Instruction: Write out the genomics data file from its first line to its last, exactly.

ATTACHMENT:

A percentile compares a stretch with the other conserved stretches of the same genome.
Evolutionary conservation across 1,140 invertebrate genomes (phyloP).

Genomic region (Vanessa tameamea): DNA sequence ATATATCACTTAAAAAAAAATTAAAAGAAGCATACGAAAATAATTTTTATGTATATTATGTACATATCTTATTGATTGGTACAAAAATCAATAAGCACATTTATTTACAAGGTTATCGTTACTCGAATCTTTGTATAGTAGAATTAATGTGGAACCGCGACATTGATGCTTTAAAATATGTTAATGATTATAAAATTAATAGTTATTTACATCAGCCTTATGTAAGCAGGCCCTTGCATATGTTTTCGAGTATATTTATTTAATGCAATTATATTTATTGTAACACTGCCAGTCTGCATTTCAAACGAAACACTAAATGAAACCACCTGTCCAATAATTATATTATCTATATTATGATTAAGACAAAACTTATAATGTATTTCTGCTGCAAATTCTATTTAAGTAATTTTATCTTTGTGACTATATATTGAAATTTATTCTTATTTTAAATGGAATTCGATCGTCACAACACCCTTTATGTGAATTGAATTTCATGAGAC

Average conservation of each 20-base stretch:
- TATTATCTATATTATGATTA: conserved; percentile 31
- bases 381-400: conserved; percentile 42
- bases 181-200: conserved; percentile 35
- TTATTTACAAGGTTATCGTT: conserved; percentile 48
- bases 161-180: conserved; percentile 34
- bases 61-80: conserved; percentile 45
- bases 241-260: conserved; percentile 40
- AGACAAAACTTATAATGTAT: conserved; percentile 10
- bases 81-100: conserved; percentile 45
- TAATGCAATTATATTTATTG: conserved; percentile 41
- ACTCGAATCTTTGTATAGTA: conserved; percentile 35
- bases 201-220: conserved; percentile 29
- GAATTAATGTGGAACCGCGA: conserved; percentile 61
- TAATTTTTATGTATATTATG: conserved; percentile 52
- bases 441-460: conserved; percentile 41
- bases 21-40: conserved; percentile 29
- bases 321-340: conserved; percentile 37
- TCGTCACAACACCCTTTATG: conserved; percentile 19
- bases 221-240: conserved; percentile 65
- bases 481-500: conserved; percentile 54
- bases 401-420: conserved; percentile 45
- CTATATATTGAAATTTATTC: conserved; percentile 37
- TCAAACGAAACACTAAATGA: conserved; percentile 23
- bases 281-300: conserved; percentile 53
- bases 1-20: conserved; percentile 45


A percentile compares a stretch with the other conserved stretches of the same genome.
Evolutionary conservation across 1,140 invertebrate genomes (phyloP).

Genomic region (Vanessa tameamea): DNA sequence ATATATCACTTAAAAAAAAATTAAAAGAAGCATACGAAAATAATTTTTATGTATATTATGTACATATCTTATTGATTGGTACAAAAATCAATAAGCACATTTATTTACAAGGTTATCGTTACTCGAATCTTTGTATAGTAGAATTAATGTGGAACCGCGACATTGATGCTTTAAAATATGTTAATGATTATAAAATTAATAGTTATTTACATCAGCCTTATGTAAGCAGGCCCTTGCATATGTTTTCGAGTATATTTATTTAATGCAATTATATTTATTGTAACACTGCCAGTCTGCATTTCAAACGAAACACTAAATGAAACCACCTGTCCAATAATTATATTATCTATATTATGATTAAGACAAAACTTATAATGTATTTCTGCTGCAAATTCTATTTAAGTAATTTTATCTTTGTGACTATATATTGAAATTTATTCTTATTTTAAATGGAATTCGATCGTCACAACACCCTTTATGTGAATTGAATTTCATGAGAC

Average conservation of each 20-base stretch:
- TATTATCTATATTATGATTA: conserved; percentile 31
- bases 381-400: conserved; percentile 42
- bases 181-200: conserved; percentile 35
- TTATTTACAAGGTTATCGTT: conserved; percentile 48
- bases 161-180: conserved; percentile 34
- bases 61-80: conserved; percentile 45
- bases 241-260: conserved; percentile 40
- AGACAAAACTTATAATGTAT: conserved; percentile 10
- bases 81-100: conserved; percentile 45
- TAATGCAATTATATTTATTG: conserved; percentile 41
- ACTCGAATCTTTGTATAGTA: conserved; percentile 35
- bases 201-220: conserved; percentile 29
- GAATTAATGTGGAACCGCGA: conserved; percentile 61
- TAATTTTTATGTATATTATG: conserved; percentile 52
- bases 441-460: conserved; percentile 41
- bases 21-40: conserved; percentile 29
- bases 321-340: conserved; percentile 37
- TCGTCACAACACCCTTTATG: conserved; percentile 19
- bases 221-240: conserved; percentile 65
- bases 481-500: conserved; percentile 54
- bases 401-420: conserved; percentile 45
- CTATATATTGAAATTTATTC: conserved; percentile 37
- TCAAACGAAACACTAAATGA: conserved; percentile 23
- bases 281-300: conserved; percentile 53
- bases 1-20: conserved; percentile 45